AN older librarian, we think, looking at the Annual Report of the Library Association, which is the principal publication of June, must almost rub his eyes in bewilderment at the recent progress made. In the outer world of libraries, that part which the public sees, there are symptoms, and actual signs, of development; new branch libraries, such as those at Sheffield, at Croydon, and at Dartford, are portents of a sort—pleasant substitutes, and most effective ones, for the larger, orthodox (in size at least) branches such as Yardley Wood, Crossgates, Firth Park and Leith. Greater development must be a problem for a few years to come, as every librarian must acknowledge. It is in the development of librarianship and bibliology that this record of the L.A. is so significant. The bare fact that the Centenary Year sees the L.A. with a membership rapidly approaching ten thousand and an income of £36,000 seems almost incredible. Even more so is the fact, not quite so pleasing, that by £347 this income proved insufficient; but, on reflection, that, too, is a sign of activity. The Association has almost ceased what was once thought to be its main pre‐occupation; its own organization, or, as one of our writers called it, “the moving about of its domestic furniture.” It is now deeply concerned with international librarianship, an attitude which in no small measure it owes to Mr. H. M. Cashmore and to Mr. Welsford's flair as host at Chaucer House; its gradual adjustment of its benefits, including the education ones, so that they appeal to other than public librarians, as they formerly did, and to such an extent that over one thousand special and university librarians are grouped in it; the immense, for it is that, educational and examination scheme, which from the accounts appears to cost: the administration about £1,900 more than the candidates' fees provide; its extending publishing business, now costing in all £12,150 a year, but bringing in returns more valuable than the substantial sales would suggest, and the quite remarkable library, information, and research work. The Association has become a large business, influencing the life of every librarian and energizing most of the work now done in libraries. The Report has a general acknowledgment paragraph recording the debt owed to the chairmen of committees. It is a modest tribute to a group of men who give great labours to our interests. To be the chairman of a Library Association Committee today is to be a leader and hard‐driven worker. We owe them much. And this does not reduce our admiration for the manner in which the official staff of the Association do their work.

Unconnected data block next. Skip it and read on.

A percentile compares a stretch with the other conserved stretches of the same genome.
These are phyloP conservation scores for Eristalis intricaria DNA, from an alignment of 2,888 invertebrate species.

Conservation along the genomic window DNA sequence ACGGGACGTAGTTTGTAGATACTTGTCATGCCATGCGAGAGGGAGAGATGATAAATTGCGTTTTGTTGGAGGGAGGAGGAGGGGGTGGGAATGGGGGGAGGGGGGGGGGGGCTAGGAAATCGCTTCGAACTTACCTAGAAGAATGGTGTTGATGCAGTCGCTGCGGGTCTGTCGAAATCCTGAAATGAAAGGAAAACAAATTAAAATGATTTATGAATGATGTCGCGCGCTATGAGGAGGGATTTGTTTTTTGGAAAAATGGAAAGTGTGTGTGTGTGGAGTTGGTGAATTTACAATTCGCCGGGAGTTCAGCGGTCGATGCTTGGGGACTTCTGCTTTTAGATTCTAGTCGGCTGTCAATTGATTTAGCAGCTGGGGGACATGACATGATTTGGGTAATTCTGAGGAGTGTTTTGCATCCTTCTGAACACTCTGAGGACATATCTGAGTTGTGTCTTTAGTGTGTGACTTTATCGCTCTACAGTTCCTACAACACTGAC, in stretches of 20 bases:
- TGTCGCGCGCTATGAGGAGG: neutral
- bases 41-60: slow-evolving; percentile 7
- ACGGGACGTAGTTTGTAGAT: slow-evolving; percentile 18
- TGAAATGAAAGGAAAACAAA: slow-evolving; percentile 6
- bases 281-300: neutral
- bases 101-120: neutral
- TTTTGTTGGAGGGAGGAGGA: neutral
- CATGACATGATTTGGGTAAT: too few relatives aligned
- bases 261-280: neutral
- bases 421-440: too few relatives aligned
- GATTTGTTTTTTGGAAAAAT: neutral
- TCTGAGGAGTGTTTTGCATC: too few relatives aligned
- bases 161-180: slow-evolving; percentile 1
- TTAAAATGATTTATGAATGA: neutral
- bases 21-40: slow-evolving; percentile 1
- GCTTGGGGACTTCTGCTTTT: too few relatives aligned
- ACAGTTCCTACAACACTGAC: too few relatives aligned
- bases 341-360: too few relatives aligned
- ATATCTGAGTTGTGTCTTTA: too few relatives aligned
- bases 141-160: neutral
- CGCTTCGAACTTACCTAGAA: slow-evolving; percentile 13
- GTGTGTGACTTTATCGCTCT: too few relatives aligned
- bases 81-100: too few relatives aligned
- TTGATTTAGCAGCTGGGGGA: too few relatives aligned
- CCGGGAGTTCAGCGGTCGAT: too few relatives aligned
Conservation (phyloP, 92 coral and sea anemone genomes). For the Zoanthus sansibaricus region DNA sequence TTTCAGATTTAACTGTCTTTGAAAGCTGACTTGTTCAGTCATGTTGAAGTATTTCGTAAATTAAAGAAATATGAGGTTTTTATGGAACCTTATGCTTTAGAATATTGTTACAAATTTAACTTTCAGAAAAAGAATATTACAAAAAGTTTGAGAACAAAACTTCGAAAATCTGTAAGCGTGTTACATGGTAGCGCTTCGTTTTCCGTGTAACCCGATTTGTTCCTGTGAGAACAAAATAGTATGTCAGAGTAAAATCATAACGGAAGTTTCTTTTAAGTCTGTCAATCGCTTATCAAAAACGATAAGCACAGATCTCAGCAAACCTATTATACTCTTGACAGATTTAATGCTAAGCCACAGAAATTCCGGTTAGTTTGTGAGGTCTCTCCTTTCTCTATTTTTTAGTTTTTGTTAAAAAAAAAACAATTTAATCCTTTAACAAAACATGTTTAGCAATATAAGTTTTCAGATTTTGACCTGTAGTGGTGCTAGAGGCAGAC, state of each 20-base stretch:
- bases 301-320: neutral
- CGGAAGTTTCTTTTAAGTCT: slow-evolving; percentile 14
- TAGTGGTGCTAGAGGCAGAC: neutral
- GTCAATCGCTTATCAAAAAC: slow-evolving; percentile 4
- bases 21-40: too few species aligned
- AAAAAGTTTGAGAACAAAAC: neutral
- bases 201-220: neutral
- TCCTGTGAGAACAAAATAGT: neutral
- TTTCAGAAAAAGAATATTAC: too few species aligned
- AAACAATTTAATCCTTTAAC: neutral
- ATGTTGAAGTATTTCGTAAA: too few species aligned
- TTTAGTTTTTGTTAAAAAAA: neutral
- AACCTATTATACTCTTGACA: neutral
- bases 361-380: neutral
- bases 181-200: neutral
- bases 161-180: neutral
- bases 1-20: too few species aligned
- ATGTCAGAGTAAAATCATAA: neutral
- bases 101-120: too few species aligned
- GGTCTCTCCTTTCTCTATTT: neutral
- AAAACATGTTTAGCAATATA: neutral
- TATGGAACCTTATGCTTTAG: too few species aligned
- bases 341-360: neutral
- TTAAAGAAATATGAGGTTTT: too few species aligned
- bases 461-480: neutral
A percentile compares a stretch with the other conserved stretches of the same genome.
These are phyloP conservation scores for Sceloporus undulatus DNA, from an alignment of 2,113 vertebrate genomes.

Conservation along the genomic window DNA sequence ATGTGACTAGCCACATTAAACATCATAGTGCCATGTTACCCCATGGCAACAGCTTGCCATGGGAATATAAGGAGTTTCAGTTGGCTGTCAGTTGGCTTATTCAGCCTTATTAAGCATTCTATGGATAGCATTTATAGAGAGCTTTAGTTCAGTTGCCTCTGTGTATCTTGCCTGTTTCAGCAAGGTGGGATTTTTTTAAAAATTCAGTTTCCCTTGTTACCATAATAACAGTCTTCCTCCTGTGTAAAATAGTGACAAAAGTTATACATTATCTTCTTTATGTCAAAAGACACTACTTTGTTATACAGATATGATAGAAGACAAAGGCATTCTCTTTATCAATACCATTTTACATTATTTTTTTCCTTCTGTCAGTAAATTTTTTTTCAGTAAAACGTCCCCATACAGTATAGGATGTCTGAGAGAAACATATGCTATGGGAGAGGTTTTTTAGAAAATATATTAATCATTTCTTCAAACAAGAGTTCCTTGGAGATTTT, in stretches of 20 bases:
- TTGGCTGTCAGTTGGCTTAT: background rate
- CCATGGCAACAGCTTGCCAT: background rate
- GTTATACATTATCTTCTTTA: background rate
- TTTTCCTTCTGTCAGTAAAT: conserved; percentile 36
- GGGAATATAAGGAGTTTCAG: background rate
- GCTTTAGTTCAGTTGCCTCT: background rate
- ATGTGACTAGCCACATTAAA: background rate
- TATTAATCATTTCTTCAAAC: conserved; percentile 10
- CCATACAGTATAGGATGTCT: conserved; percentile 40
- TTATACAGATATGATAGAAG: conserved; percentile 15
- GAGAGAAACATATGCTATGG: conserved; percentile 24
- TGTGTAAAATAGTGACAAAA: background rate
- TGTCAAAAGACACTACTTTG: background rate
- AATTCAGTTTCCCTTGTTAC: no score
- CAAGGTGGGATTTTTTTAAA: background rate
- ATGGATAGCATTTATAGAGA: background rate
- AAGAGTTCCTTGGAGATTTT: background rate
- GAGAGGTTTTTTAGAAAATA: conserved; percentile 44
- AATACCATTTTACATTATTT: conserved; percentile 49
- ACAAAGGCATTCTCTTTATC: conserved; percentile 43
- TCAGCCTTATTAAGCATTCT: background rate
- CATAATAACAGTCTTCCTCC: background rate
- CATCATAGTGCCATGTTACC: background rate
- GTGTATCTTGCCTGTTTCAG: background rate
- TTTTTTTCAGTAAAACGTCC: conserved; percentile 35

In a world of ever-changing educational trends, it is essential for educators to provide a continuum of services to meet the needs of all students. Therefore, employing an…
In a world of ever-changing educational trends, it is essential for educators to provide a continuum of services to meet the needs of all students. Therefore, employing an inclusive structure or environment is imperative to the implementation of Special Education laws, according to Individuals with Disabilities Education Act and Every Student Succeeds Act. As stipulated in law, all students should be educated in the least restrictive environment with their typically developing peers. This chapter focuses on the role of the special education professional as it specifically relates to the mainstream or inclusion setting. Topics covered in this chapter include an overview of inclusion, the inclusion model, an in-class support model, a content mastery model, and characteristics of an effective special educator, understanding disabilities, assessing and referring to appropriate supports, collecting data for individualized education program meetings, differentiated instruction, and strategies for inclusion. The goal of the chapter is to provide the overall view of inclusion in today’s classrooms in relation to the role of the special education teacher.